Frederick Meekins is an independent theologian and social critic. He holds a BS from the University of Maryland in Political Science/History and a MA in Apologetics & Christian Philosophy from Trinity Theological Seminary. Frederick holds a Doctor of Practical Theology through the Master's Graduate School Of Divinity in Evansville, Indiana. Dr. Meekins is pursuing a Ph.D. in Apologetics through Newburgh Theological Seminary.

Wednesday, November 4

Southern Baptists More Condemnatory Of Trick Or Treating Than Inner City Rioting

Of Halloween, theologian Albert Mohler posted on Facebook “Christians need to consider that there are pagan roots to many of the holidays on our calendar, but what makes Halloween different is that it alone is a celebration of paganism and the very attempt to recover in one means or another those pagan roots.”

It's rather instructive regarding the state of the Southern Baptist Convention, of which Mohler is one of the most influential voices, that among the ranks of the institution's leadership there is louder condemnation of youngsters trick or treating than of the Obama voters and welfare leeches that attempted to burn American cities such as Ferguson and Baltimore to the ground.

An article was published in the Fall 2015 edition of BaptistLife: the Newsjournal of the Mid-Atlantic Baptist Network titled in the table of contents as “Loving Our Urban Neighbors”.

Interestingly there were no accompanying articles about loving our rural neighbors or even our trailerpark neighbors.

The article commenced with the following quote: “It's no question the spring riots in the aftermath of Freddie Gray's death sparked a national conversation about the rights of people who live in impoverished inner city neighborhoods. Many who took to the streets simply wanted their voices heard, their circumstances recognized, and their hopes and dreams acknowledged, too.”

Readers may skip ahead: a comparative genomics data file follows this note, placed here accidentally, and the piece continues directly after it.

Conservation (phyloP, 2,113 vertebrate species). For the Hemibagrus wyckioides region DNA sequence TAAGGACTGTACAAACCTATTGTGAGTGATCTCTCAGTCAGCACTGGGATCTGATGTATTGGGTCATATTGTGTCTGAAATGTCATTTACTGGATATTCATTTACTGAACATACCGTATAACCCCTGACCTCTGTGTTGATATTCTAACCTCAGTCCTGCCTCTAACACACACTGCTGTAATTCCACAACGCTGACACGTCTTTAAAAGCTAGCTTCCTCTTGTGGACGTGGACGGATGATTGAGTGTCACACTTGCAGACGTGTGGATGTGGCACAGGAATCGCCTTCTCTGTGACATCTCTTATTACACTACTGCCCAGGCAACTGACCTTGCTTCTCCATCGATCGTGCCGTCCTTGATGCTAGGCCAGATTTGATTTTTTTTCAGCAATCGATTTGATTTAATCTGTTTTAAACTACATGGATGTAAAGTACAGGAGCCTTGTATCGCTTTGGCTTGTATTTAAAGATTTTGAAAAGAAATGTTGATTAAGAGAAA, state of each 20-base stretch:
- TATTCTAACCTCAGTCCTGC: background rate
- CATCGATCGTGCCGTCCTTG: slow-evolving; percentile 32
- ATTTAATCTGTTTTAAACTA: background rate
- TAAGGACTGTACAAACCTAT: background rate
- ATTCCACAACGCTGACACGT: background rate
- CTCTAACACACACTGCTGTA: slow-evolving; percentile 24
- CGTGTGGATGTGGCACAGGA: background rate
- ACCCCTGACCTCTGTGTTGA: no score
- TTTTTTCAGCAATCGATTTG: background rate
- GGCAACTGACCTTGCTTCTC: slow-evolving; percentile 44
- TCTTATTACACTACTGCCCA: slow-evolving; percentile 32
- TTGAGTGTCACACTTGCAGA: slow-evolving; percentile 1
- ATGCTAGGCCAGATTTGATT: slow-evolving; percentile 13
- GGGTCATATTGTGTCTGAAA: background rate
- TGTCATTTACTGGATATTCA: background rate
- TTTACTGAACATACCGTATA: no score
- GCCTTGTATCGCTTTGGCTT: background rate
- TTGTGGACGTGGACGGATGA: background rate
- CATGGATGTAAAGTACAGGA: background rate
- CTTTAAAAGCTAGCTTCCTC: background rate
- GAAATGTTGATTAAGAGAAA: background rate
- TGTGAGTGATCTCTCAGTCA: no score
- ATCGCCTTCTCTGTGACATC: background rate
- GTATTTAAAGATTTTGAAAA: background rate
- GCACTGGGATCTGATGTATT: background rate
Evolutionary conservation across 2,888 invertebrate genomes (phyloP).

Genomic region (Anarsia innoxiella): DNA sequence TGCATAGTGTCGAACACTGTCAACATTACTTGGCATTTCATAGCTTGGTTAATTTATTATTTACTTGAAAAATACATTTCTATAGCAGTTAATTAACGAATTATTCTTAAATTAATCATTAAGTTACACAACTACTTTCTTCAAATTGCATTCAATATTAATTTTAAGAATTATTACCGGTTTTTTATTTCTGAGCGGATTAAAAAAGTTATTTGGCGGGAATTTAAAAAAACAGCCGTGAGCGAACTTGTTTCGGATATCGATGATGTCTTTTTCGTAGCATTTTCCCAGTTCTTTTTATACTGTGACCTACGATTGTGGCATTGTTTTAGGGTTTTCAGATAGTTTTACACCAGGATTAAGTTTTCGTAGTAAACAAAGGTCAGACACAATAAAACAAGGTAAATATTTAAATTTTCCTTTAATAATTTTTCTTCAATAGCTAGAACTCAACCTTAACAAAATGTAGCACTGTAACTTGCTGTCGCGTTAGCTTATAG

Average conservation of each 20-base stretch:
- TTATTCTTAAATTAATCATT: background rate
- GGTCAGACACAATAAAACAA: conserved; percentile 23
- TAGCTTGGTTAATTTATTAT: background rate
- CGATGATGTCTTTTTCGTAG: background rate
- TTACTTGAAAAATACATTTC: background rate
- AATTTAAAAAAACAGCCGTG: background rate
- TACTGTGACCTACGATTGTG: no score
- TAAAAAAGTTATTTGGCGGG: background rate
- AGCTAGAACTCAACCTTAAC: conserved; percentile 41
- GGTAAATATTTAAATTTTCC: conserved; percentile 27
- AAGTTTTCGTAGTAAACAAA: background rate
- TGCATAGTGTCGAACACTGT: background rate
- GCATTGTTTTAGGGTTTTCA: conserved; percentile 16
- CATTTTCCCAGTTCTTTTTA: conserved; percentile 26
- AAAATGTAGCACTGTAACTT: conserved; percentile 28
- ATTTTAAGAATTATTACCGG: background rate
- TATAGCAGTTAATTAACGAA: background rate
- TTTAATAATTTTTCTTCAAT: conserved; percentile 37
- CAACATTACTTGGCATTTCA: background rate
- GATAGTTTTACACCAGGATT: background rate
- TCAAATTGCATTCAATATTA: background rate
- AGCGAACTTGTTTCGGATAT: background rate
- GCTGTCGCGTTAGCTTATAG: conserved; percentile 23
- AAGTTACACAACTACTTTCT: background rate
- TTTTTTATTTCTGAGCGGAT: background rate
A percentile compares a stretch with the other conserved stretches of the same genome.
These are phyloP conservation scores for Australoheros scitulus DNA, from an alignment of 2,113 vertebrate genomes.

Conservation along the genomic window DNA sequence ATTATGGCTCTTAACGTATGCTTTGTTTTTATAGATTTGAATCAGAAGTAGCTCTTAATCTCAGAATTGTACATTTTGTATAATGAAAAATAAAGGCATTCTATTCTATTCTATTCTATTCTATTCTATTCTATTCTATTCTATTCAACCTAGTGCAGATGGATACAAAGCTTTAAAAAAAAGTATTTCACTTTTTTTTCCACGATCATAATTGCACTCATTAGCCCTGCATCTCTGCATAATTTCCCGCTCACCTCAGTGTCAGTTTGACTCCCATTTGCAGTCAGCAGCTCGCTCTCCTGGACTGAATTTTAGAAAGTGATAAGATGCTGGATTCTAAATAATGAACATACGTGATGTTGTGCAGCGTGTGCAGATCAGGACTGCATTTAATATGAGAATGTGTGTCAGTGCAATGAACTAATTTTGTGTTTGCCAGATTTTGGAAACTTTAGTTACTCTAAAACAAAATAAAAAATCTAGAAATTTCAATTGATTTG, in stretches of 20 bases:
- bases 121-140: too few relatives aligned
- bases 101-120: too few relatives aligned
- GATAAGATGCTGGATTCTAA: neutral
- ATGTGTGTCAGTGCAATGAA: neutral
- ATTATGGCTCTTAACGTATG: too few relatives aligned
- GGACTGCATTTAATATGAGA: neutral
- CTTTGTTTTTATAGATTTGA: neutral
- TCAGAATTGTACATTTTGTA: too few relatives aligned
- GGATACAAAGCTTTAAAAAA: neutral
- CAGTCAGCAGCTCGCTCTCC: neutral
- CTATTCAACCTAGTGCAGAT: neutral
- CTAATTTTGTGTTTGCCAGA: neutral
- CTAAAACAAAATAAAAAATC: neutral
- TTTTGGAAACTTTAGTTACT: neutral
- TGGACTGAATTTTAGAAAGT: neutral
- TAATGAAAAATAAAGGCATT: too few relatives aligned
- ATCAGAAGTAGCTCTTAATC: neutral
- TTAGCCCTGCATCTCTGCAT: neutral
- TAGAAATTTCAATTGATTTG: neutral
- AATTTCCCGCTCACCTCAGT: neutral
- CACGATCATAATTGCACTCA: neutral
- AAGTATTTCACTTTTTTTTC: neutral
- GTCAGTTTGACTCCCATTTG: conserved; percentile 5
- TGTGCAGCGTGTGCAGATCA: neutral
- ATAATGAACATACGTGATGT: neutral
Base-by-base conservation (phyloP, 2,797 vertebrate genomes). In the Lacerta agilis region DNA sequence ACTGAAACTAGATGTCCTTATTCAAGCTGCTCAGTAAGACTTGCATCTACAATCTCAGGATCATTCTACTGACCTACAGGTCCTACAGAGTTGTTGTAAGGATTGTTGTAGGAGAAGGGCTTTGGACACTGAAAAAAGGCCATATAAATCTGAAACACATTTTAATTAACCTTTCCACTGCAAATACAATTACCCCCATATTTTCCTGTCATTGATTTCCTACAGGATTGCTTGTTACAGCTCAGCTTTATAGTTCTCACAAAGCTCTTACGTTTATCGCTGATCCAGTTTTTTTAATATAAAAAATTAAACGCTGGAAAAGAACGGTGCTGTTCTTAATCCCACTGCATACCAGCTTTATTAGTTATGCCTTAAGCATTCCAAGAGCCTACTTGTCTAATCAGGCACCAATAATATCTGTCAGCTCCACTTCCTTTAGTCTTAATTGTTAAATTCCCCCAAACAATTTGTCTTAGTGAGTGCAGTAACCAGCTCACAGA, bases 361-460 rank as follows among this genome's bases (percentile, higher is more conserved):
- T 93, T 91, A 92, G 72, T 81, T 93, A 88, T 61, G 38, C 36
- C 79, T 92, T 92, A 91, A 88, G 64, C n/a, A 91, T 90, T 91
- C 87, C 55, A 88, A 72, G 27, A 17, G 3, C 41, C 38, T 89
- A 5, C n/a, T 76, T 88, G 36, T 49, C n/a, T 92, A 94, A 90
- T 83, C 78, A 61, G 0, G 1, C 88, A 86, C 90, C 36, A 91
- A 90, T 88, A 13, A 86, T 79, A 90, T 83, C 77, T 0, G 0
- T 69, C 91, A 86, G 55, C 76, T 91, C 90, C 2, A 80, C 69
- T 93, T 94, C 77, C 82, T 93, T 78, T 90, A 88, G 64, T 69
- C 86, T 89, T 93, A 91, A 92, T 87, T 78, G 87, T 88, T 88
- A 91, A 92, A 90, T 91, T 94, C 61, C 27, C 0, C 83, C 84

Later in the article, these ecclesiastical propagandists praised that “..many of the rival gangs had come together, bonding over their shared commitment to protect their city.”

In other words, instead of robbing and killing each other, they decided it was probably best to loot local businesses and threaten any White folks happening to wander into these derelict territories.

In this era, do official Southern Baptist publications go out of their way to argue on behalf of legitimate concerns raised by the Ku Klux Klan, the militia movement, or even the Tea Party?

Liberal readers will respond in a heated froth that how dare anyone insinuate that grievances raised by at least the first two of that disreputable triad be categorized as valid.

Yet these questionable associations are probably no more criminal than the inner city gangs that the Mid-Atlantic Southern Baptist Convention insists upon referencing as if these criminal syndicates were no different than the Chamber of Commerce or the Kiwanis Club.

Wonder if Southern Baptist leadership would be so enthusiastic about this “conversation” if its offices were the ones being pillaged rather than the pharmaceutical counters of the local drugstore.

By Frederick Meekins